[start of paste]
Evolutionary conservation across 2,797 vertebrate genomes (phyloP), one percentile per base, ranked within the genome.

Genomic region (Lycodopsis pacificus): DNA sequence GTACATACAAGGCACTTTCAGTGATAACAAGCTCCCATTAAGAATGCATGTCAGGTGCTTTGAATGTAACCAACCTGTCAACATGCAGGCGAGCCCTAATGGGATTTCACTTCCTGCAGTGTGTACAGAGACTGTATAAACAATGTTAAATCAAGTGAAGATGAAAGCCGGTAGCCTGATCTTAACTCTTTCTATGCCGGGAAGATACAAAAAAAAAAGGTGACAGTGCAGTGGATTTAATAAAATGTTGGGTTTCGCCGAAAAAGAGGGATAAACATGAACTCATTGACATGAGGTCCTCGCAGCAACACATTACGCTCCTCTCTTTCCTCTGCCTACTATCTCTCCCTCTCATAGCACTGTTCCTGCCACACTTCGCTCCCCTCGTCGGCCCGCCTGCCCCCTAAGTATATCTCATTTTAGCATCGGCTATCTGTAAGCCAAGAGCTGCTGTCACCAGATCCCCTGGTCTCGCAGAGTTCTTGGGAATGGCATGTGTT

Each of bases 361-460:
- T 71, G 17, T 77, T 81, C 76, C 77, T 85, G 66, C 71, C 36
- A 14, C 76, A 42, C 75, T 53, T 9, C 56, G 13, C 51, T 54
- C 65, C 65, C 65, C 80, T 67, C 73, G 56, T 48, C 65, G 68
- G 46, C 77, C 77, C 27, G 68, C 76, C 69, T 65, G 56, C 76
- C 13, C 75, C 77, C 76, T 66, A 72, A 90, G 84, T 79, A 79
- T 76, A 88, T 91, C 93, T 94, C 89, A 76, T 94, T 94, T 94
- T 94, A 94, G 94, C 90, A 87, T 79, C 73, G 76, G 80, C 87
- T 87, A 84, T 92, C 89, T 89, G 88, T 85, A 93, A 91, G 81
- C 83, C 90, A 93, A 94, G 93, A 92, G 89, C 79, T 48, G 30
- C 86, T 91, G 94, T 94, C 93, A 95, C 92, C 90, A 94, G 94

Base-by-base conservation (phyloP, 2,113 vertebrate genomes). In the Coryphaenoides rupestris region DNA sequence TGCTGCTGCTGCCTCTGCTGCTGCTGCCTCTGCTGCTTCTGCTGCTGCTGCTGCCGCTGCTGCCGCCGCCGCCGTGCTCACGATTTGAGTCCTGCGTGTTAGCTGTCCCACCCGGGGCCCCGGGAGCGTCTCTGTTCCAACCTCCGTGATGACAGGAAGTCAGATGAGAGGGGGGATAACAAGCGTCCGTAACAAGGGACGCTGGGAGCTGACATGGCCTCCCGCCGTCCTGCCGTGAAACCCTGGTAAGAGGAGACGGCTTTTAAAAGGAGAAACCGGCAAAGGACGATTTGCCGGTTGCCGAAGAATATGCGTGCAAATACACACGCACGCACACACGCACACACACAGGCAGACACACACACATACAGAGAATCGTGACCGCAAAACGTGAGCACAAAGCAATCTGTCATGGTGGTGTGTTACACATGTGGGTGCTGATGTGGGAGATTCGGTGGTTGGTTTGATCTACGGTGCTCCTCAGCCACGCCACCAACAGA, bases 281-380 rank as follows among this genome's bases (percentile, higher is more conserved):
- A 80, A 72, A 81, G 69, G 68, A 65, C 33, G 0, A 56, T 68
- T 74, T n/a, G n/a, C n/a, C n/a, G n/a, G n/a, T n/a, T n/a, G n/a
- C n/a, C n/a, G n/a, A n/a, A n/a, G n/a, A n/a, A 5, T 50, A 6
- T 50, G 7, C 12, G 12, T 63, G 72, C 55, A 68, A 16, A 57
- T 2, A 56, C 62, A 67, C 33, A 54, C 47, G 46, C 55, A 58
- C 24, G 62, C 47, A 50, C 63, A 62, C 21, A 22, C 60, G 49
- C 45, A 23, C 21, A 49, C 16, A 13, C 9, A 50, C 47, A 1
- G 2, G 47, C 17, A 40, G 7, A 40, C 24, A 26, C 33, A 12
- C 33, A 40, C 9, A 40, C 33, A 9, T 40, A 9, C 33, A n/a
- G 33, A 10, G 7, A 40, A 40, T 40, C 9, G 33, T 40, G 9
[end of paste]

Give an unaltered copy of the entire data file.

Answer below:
Evolutionary conservation across 2,797 vertebrate genomes (phyloP), one percentile per base, ranked within the genome.

Genomic region (Lycodopsis pacificus): DNA sequence GTACATACAAGGCACTTTCAGTGATAACAAGCTCCCATTAAGAATGCATGTCAGGTGCTTTGAATGTAACCAACCTGTCAACATGCAGGCGAGCCCTAATGGGATTTCACTTCCTGCAGTGTGTACAGAGACTGTATAAACAATGTTAAATCAAGTGAAGATGAAAGCCGGTAGCCTGATCTTAACTCTTTCTATGCCGGGAAGATACAAAAAAAAAAGGTGACAGTGCAGTGGATTTAATAAAATGTTGGGTTTCGCCGAAAAAGAGGGATAAACATGAACTCATTGACATGAGGTCCTCGCAGCAACACATTACGCTCCTCTCTTTCCTCTGCCTACTATCTCTCCCTCTCATAGCACTGTTCCTGCCACACTTCGCTCCCCTCGTCGGCCCGCCTGCCCCCTAAGTATATCTCATTTTAGCATCGGCTATCTGTAAGCCAAGAGCTGCTGTCACCAGATCCCCTGGTCTCGCAGAGTTCTTGGGAATGGCATGTGTT

Each of bases 361-460:
- T 71, G 17, T 77, T 81, C 76, C 77, T 85, G 66, C 71, C 36
- A 14, C 76, A 42, C 75, T 53, T 9, C 56, G 13, C 51, T 54
- C 65, C 65, C 65, C 80, T 67, C 73, G 56, T 48, C 65, G 68
- G 46, C 77, C 77, C 27, G 68, C 76, C 69, T 65, G 56, C 76
- C 13, C 75, C 77, C 76, T 66, A 72, A 90, G 84, T 79, A 79
- T 76, A 88, T 91, C 93, T 94, C 89, A 76, T 94, T 94, T 94
- T 94, A 94, G 94, C 90, A 87, T 79, C 73, G 76, G 80, C 87
- T 87, A 84, T 92, C 89, T 89, G 88, T 85, A 93, A 91, G 81
- C 83, C 90, A 93, A 94, G 93, A 92, G 89, C 79, T 48, G 30
- C 86, T 91, G 94, T 94, C 93, A 95, C 92, C 90, A 94, G 94

Base-by-base conservation (phyloP, 2,113 vertebrate genomes). In the Coryphaenoides rupestris region DNA sequence TGCTGCTGCTGCCTCTGCTGCTGCTGCCTCTGCTGCTTCTGCTGCTGCTGCTGCCGCTGCTGCCGCCGCCGCCGTGCTCACGATTTGAGTCCTGCGTGTTAGCTGTCCCACCCGGGGCCCCGGGAGCGTCTCTGTTCCAACCTCCGTGATGACAGGAAGTCAGATGAGAGGGGGGATAACAAGCGTCCGTAACAAGGGACGCTGGGAGCTGACATGGCCTCCCGCCGTCCTGCCGTGAAACCCTGGTAAGAGGAGACGGCTTTTAAAAGGAGAAACCGGCAAAGGACGATTTGCCGGTTGCCGAAGAATATGCGTGCAAATACACACGCACGCACACACGCACACACACAGGCAGACACACACACATACAGAGAATCGTGACCGCAAAACGTGAGCACAAAGCAATCTGTCATGGTGGTGTGTTACACATGTGGGTGCTGATGTGGGAGATTCGGTGGTTGGTTTGATCTACGGTGCTCCTCAGCCACGCCACCAACAGA, bases 281-380 rank as follows among this genome's bases (percentile, higher is more conserved):
- A 80, A 72, A 81, G 69, G 68, A 65, C 33, G 0, A 56, T 68
- T 74, T n/a, G n/a, C n/a, C n/a, G n/a, G n/a, T n/a, T n/a, G n/a
- C n/a, C n/a, G n/a, A n/a, A n/a, G n/a, A n/a, A 5, T 50, A 6
- T 50, G 7, C 12, G 12, T 63, G 72, C 55, A 68, A 16, A 57
- T 2, A 56, C 62, A 67, C 33, A 54, C 47, G 46, C 55, A 58
- C 24, G 62, C 47, A 50, C 63, A 62, C 21, A 22, C 60, G 49
- C 45, A 23, C 21, A 49, C 16, A 13, C 9, A 50, C 47, A 1
- G 2, G 47, C 17, A 40, G 7, A 40, C 24, A 26, C 33, A 12
- C 33, A 40, C 9, A 40, C 33, A 9, T 40, A 9, C 33, A n/a
- G 33, A 10, G 7, A 40, A 40, T 40, C 9, G 33, T 40, G 9